Understand me clearly, the plot of "The Grapes of Wrath" would be impossible to imagine in Ukraine in the 30s, because the peasants did not even have passports until the 60s. They were essentially slaves tied to the land and their collective farm without the ability to move freely. In the Joad family, however, there is always the option of traveling and looking for a new source of income. America"s slogan: You have a right to happiness, but that doesn"t mean you have to. And are you still missing something? It is very infantile to want everything at once. This infantilism pushes the younger generation of intellectuals and their university mentors to left-wing political views. I am a Ukrainian, a person from the post-Soviet space, I grew up on Western cultural models since childhood, which is why I have always had a cognitive dissonance of Americans" dissatisfaction with the values of their own state, because I and my parents lacked them in the Soviet system.

By the way, about the collective farms, sometime near the end of "The Grapes of Wrath", after so many trials, the Joads arrive at the Department of Agriculture – in fact, the same collective farm where Conway meets them, a good gentleman similar to Franklin Delano Roosevelt. Conway is a representative of a state that cares about its citizens, and the department of migrants seems to them a real Eden on earth, where they even organize dances in the evenings. Do you see this polarization? Everything that is private — aggressive, cruel, inhumane, on the same Keene Ranch they are treated as slaves, while the state, common, what belongs to all — is something caring, comfortable, civilized, humane. I am not talking about Californian farmers themselves are pointing out that Steinbeck is exaggerating their suffering in private migrant camps in pursuit of political gain. In fact, Steinbeck simply dreams of the same collective farms without property, without private initiative, that will work for the common good. Tried on own experience — it didn"t turn out.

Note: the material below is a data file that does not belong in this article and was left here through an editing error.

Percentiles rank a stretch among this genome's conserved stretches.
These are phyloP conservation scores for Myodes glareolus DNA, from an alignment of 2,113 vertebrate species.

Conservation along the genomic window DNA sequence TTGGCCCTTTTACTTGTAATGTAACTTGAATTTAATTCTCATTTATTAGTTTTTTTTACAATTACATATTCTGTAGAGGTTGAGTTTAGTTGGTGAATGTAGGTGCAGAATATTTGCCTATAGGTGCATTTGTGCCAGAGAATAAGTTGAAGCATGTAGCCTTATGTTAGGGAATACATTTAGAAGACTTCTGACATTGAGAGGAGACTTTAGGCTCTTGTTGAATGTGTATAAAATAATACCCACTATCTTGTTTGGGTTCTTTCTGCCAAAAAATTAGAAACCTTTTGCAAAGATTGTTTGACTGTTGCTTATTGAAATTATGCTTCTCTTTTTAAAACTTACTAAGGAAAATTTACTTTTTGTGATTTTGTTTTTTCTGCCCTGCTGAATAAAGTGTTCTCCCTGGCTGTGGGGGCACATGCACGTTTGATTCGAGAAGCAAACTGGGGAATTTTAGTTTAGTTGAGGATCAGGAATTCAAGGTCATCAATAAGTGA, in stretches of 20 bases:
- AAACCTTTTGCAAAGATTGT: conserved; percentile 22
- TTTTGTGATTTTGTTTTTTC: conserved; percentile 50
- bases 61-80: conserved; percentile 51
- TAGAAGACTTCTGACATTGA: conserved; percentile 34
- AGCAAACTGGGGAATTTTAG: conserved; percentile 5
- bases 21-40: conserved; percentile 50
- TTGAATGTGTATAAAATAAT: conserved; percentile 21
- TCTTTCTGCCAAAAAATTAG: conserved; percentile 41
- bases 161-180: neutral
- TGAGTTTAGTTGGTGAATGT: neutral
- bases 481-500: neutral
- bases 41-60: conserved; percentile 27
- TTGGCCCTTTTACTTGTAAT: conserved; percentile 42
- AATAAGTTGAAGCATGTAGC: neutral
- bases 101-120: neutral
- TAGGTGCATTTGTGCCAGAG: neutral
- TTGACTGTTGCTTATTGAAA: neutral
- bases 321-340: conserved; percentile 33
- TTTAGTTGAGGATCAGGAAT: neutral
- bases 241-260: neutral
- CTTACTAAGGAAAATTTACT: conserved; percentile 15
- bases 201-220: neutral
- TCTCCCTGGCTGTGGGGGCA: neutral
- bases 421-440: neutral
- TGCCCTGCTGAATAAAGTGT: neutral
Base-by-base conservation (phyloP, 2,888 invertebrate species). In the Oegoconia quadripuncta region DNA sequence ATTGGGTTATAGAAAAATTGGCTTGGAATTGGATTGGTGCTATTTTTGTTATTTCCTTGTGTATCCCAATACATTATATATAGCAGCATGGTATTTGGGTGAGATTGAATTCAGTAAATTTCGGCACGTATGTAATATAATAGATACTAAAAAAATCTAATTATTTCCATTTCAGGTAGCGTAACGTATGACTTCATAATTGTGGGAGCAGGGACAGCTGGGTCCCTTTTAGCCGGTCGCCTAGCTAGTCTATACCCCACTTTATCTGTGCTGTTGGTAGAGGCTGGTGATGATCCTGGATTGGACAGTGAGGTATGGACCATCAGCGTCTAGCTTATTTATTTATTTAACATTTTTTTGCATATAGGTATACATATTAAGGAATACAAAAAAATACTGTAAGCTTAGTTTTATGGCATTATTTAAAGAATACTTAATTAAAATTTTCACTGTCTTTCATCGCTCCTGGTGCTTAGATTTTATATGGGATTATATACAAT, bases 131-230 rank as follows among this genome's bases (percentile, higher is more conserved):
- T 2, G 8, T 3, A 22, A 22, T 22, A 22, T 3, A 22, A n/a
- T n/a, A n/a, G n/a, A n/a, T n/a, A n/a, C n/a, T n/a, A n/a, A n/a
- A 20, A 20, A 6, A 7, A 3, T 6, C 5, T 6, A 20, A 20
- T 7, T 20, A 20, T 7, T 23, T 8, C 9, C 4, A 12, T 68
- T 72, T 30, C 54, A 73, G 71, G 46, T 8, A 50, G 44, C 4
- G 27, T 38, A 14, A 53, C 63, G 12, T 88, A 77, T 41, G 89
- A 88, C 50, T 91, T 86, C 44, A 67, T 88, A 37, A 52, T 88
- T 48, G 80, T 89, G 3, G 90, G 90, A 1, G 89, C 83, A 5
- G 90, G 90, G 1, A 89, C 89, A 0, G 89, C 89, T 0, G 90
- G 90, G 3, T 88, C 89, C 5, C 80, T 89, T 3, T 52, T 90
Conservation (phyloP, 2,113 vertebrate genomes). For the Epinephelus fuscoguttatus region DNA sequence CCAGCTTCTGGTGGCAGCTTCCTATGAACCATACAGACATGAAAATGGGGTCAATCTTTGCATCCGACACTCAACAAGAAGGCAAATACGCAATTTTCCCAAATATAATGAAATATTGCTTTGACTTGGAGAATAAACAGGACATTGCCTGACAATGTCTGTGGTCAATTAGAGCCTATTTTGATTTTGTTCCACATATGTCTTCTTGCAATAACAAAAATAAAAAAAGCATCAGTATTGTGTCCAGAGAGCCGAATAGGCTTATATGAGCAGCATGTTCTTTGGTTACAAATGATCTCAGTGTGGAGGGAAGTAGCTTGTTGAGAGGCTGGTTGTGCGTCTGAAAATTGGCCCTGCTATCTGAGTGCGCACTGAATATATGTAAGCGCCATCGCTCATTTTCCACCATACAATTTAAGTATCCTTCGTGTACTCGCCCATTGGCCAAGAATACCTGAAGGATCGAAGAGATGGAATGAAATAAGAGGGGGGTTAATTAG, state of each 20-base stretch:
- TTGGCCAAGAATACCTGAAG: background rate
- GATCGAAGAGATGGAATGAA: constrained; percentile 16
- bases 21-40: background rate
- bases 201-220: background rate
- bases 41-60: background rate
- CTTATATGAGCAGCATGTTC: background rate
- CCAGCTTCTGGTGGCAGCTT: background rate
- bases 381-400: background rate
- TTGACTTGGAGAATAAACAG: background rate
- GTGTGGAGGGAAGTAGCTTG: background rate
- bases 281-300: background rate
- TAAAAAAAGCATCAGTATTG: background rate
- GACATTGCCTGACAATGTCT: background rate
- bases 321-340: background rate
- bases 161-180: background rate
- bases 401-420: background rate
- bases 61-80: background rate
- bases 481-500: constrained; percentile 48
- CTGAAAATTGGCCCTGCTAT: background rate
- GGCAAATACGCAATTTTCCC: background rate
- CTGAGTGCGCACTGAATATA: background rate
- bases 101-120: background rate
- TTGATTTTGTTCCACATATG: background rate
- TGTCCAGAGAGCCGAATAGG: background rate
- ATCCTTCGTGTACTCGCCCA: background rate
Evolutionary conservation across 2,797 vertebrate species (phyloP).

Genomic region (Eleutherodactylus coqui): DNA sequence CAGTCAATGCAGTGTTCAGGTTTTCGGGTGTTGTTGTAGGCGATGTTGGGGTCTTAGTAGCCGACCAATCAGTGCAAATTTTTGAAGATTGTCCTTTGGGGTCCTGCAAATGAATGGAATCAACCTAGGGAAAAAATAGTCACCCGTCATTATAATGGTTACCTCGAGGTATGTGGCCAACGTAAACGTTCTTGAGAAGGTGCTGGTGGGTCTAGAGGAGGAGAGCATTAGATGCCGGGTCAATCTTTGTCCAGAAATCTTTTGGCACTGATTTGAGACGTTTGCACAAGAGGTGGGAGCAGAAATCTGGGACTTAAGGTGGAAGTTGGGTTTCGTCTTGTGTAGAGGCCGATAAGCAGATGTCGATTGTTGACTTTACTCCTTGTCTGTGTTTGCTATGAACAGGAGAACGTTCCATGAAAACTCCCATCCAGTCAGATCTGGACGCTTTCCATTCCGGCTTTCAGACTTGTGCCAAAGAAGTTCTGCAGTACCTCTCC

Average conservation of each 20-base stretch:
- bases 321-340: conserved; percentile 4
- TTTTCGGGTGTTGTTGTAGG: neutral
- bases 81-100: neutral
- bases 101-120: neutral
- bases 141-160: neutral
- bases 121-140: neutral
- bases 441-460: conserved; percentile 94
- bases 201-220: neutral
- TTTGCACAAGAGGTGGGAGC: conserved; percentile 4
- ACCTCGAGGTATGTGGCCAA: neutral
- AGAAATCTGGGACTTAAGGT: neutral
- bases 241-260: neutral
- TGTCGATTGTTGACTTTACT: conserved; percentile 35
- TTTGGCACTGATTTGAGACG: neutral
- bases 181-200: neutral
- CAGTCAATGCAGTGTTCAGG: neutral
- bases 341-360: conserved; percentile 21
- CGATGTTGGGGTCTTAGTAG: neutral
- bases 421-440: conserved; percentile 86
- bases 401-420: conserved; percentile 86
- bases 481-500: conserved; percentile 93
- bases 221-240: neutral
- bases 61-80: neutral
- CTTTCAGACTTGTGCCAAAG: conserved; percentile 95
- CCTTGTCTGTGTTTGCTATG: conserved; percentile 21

This entire idyll was immediately destroyed only when confronted with a reality where there is no common good, but only individual initiative. This polite Mr. Conway even seems unnatural, not sincere, like a government order to promote Roosevelt"s New Deal, which in fact was nothing new, but simply continued Hoover"s policy. Nevertheless, even here, in this natural commune, characters have their problems because of uneducated, stupid Republican rednecks – oh, sorry Roosevelt was also a Republican – who believe that the camp is organized by the "reds" (communists). Of course, the sympathy of the spectator, in such situation will be on the side of the main characters, simple workers, because why is someone has to take away their comfortable area where they work and live. In fact, it"s just a favorite tactic of the left, to show stupid, superstitious conservatives who see "commies" everywhere, while putting their characters in parentheses of ideological confrontation, such as the same Putin"s clown Stone in "Born on July 4". Something like: "You think we are communists, how stupid you are? We are left-wing anarcho-syndicalists! You have never even heard of such things, stupid conservatives!" Although mostly there is no difference here.

Well, the finale of the movie with the speech of Tom Joad in front of his mother is still pure art and it would be wrong to gossip here. The acting in the picture for its time, the times of theatrical school play in cinema, is more than impressive. Henry Fonda has handled his role as a simple American "truth-seeker" who is forced to leave his family and go into exile again because of his problems with the law. Nothing to add here. In addition, Ford agreed to the proposal of producer Derril Zanuk. In this finale, the Joad family leaves the camp and goes on a twenty-day cotton harvest. Sitting behind the helm of the truck, Ma Joad tells her husband that now she will never be afraid, because the trials that befell the family hardened them. She concludes, "We"ll go on forever, Pa, cos we"re the people." Thus, the finale looks more optimistic than in the original novel.